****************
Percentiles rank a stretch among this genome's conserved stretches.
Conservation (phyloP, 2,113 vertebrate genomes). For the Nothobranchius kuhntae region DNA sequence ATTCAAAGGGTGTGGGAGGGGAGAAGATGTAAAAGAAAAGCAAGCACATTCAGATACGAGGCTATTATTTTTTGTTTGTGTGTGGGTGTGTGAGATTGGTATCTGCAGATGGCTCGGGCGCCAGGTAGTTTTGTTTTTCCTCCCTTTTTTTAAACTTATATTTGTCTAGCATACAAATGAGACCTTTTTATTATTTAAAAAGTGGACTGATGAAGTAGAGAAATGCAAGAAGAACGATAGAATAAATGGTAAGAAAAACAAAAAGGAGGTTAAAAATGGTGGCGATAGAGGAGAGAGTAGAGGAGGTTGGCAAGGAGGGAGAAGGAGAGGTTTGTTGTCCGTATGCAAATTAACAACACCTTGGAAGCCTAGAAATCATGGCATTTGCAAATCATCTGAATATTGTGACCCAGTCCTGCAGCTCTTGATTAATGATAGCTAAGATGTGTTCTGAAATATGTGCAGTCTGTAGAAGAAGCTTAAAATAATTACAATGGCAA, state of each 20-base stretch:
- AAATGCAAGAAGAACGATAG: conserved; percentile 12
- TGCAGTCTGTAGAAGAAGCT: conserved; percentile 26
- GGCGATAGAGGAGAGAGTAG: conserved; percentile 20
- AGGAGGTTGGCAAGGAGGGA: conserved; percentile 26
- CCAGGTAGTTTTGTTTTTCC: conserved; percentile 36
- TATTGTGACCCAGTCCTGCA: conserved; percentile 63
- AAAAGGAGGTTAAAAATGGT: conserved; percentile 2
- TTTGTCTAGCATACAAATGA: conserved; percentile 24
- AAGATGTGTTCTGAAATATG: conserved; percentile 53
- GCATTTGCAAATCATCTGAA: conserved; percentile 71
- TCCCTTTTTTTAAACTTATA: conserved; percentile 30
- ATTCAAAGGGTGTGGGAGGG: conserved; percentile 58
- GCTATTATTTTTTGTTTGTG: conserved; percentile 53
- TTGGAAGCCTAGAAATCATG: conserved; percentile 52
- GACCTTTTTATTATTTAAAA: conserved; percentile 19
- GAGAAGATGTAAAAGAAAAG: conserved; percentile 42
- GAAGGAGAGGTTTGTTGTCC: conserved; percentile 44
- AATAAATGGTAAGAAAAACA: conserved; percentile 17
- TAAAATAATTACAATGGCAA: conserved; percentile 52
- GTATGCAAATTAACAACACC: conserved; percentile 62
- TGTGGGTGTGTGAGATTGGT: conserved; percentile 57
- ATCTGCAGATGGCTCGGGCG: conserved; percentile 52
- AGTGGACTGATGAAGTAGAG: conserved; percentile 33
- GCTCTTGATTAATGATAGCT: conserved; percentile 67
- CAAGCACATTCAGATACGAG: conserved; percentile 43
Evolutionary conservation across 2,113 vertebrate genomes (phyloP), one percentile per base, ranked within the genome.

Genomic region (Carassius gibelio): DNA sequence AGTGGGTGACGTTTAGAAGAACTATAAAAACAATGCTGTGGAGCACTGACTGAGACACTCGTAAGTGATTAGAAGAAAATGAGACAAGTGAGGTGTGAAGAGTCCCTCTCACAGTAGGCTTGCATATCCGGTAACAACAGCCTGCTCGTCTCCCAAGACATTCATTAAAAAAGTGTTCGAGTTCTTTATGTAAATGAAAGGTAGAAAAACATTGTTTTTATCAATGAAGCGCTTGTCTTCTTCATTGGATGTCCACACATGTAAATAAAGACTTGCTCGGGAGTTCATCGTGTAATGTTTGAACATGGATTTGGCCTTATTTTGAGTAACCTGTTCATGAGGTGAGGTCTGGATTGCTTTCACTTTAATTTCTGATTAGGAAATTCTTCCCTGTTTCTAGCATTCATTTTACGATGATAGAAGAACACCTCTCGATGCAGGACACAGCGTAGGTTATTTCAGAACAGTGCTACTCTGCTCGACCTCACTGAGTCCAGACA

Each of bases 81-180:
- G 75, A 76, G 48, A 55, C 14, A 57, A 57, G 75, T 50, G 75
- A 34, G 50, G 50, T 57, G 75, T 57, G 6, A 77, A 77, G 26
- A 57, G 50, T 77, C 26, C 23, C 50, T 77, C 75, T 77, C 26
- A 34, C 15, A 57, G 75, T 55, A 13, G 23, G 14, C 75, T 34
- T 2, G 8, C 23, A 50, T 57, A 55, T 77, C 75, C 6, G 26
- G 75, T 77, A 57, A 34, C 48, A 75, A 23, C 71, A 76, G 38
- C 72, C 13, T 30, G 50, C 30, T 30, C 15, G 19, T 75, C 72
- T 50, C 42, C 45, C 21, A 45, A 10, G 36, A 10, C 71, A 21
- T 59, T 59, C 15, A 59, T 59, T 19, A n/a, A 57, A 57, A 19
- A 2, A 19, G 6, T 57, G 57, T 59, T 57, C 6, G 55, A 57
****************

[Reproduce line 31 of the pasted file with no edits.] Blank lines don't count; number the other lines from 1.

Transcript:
- G 75, A 76, G 48, A 55, C 14, A 57, A 57, G 75, T 50, G 75